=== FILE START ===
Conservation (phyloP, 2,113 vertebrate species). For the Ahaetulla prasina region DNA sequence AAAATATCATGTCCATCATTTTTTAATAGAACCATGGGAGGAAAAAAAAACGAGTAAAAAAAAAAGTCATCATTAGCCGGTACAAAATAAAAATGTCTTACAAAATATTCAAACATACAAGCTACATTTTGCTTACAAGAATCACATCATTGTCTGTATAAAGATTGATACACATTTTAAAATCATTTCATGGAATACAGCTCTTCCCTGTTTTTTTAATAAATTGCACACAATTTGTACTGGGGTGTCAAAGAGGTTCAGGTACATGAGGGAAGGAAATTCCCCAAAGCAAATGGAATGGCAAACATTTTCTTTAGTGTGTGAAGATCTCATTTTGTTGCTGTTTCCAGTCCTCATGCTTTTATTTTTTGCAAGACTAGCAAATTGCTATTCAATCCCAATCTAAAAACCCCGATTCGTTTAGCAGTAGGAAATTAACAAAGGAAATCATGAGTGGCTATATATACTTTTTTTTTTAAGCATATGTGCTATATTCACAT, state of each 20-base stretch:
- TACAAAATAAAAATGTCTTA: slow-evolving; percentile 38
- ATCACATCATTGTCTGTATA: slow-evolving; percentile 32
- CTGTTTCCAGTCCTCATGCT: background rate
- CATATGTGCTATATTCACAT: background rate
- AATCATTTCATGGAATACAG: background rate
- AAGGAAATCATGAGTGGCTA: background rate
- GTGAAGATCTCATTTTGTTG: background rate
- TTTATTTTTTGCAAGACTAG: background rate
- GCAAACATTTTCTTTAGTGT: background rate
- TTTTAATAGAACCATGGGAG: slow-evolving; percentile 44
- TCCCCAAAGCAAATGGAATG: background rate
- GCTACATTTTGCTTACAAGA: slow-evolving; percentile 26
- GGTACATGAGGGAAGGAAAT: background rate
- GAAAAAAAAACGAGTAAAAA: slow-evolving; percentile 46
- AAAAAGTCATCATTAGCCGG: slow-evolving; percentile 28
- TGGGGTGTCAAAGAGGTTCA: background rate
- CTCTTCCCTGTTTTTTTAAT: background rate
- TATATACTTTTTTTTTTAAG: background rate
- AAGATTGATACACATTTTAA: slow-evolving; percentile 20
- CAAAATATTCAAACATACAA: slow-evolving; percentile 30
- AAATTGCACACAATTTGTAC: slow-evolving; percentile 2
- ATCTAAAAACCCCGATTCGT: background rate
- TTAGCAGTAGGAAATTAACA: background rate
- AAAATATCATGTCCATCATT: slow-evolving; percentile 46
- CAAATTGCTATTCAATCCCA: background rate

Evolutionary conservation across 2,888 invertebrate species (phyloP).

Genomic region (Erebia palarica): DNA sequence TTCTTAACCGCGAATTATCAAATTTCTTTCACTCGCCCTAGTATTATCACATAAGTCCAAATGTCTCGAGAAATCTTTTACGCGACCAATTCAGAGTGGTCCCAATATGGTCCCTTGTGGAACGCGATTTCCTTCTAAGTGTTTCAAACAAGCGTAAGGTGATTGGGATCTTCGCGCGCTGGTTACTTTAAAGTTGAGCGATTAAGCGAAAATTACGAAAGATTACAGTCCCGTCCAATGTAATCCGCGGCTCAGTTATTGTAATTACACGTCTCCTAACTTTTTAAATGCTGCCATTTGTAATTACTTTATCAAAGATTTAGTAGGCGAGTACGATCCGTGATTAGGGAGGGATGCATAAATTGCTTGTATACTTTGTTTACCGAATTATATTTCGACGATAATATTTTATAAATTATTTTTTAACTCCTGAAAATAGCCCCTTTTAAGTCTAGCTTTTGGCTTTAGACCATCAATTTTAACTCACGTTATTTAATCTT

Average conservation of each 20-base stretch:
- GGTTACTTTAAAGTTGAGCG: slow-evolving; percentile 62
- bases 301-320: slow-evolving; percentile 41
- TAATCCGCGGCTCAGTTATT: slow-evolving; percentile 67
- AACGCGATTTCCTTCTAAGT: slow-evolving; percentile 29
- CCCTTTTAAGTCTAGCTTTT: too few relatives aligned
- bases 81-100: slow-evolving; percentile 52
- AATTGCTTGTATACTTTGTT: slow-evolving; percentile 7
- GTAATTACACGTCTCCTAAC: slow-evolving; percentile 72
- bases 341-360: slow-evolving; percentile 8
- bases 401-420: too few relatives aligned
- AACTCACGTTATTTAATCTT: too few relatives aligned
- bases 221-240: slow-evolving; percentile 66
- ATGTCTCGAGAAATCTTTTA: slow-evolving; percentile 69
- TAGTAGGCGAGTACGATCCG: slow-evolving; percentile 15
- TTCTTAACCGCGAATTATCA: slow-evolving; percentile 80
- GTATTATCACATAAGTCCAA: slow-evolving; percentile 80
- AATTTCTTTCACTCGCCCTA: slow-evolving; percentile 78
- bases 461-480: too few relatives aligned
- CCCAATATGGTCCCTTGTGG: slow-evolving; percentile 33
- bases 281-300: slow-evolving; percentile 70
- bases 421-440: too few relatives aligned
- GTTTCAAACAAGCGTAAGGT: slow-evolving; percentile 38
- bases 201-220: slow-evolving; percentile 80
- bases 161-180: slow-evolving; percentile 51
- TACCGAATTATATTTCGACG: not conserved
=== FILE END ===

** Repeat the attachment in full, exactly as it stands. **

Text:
Conservation (phyloP, 2,113 vertebrate species). For the Ahaetulla prasina region DNA sequence AAAATATCATGTCCATCATTTTTTAATAGAACCATGGGAGGAAAAAAAAACGAGTAAAAAAAAAAGTCATCATTAGCCGGTACAAAATAAAAATGTCTTACAAAATATTCAAACATACAAGCTACATTTTGCTTACAAGAATCACATCATTGTCTGTATAAAGATTGATACACATTTTAAAATCATTTCATGGAATACAGCTCTTCCCTGTTTTTTTAATAAATTGCACACAATTTGTACTGGGGTGTCAAAGAGGTTCAGGTACATGAGGGAAGGAAATTCCCCAAAGCAAATGGAATGGCAAACATTTTCTTTAGTGTGTGAAGATCTCATTTTGTTGCTGTTTCCAGTCCTCATGCTTTTATTTTTTGCAAGACTAGCAAATTGCTATTCAATCCCAATCTAAAAACCCCGATTCGTTTAGCAGTAGGAAATTAACAAAGGAAATCATGAGTGGCTATATATACTTTTTTTTTTAAGCATATGTGCTATATTCACAT, state of each 20-base stretch:
- TACAAAATAAAAATGTCTTA: slow-evolving; percentile 38
- ATCACATCATTGTCTGTATA: slow-evolving; percentile 32
- CTGTTTCCAGTCCTCATGCT: background rate
- CATATGTGCTATATTCACAT: background rate
- AATCATTTCATGGAATACAG: background rate
- AAGGAAATCATGAGTGGCTA: background rate
- GTGAAGATCTCATTTTGTTG: background rate
- TTTATTTTTTGCAAGACTAG: background rate
- GCAAACATTTTCTTTAGTGT: background rate
- TTTTAATAGAACCATGGGAG: slow-evolving; percentile 44
- TCCCCAAAGCAAATGGAATG: background rate
- GCTACATTTTGCTTACAAGA: slow-evolving; percentile 26
- GGTACATGAGGGAAGGAAAT: background rate
- GAAAAAAAAACGAGTAAAAA: slow-evolving; percentile 46
- AAAAAGTCATCATTAGCCGG: slow-evolving; percentile 28
- TGGGGTGTCAAAGAGGTTCA: background rate
- CTCTTCCCTGTTTTTTTAAT: background rate
- TATATACTTTTTTTTTTAAG: background rate
- AAGATTGATACACATTTTAA: slow-evolving; percentile 20
- CAAAATATTCAAACATACAA: slow-evolving; percentile 30
- AAATTGCACACAATTTGTAC: slow-evolving; percentile 2
- ATCTAAAAACCCCGATTCGT: background rate
- TTAGCAGTAGGAAATTAACA: background rate
- AAAATATCATGTCCATCATT: slow-evolving; percentile 46
- CAAATTGCTATTCAATCCCA: background rate

Evolutionary conservation across 2,888 invertebrate species (phyloP).

Genomic region (Erebia palarica): DNA sequence TTCTTAACCGCGAATTATCAAATTTCTTTCACTCGCCCTAGTATTATCACATAAGTCCAAATGTCTCGAGAAATCTTTTACGCGACCAATTCAGAGTGGTCCCAATATGGTCCCTTGTGGAACGCGATTTCCTTCTAAGTGTTTCAAACAAGCGTAAGGTGATTGGGATCTTCGCGCGCTGGTTACTTTAAAGTTGAGCGATTAAGCGAAAATTACGAAAGATTACAGTCCCGTCCAATGTAATCCGCGGCTCAGTTATTGTAATTACACGTCTCCTAACTTTTTAAATGCTGCCATTTGTAATTACTTTATCAAAGATTTAGTAGGCGAGTACGATCCGTGATTAGGGAGGGATGCATAAATTGCTTGTATACTTTGTTTACCGAATTATATTTCGACGATAATATTTTATAAATTATTTTTTAACTCCTGAAAATAGCCCCTTTTAAGTCTAGCTTTTGGCTTTAGACCATCAATTTTAACTCACGTTATTTAATCTT

Average conservation of each 20-base stretch:
- GGTTACTTTAAAGTTGAGCG: slow-evolving; percentile 62
- bases 301-320: slow-evolving; percentile 41
- TAATCCGCGGCTCAGTTATT: slow-evolving; percentile 67
- AACGCGATTTCCTTCTAAGT: slow-evolving; percentile 29
- CCCTTTTAAGTCTAGCTTTT: too few relatives aligned
- bases 81-100: slow-evolving; percentile 52
- AATTGCTTGTATACTTTGTT: slow-evolving; percentile 7
- GTAATTACACGTCTCCTAAC: slow-evolving; percentile 72
- bases 341-360: slow-evolving; percentile 8
- bases 401-420: too few relatives aligned
- AACTCACGTTATTTAATCTT: too few relatives aligned
- bases 221-240: slow-evolving; percentile 66
- ATGTCTCGAGAAATCTTTTA: slow-evolving; percentile 69
- TAGTAGGCGAGTACGATCCG: slow-evolving; percentile 15
- TTCTTAACCGCGAATTATCA: slow-evolving; percentile 80
- GTATTATCACATAAGTCCAA: slow-evolving; percentile 80
- AATTTCTTTCACTCGCCCTA: slow-evolving; percentile 78
- bases 461-480: too few relatives aligned
- CCCAATATGGTCCCTTGTGG: slow-evolving; percentile 33
- bases 281-300: slow-evolving; percentile 70
- bases 421-440: too few relatives aligned
- GTTTCAAACAAGCGTAAGGT: slow-evolving; percentile 38
- bases 201-220: slow-evolving; percentile 80
- bases 161-180: slow-evolving; percentile 51
- TACCGAATTATATTTCGACG: not conserved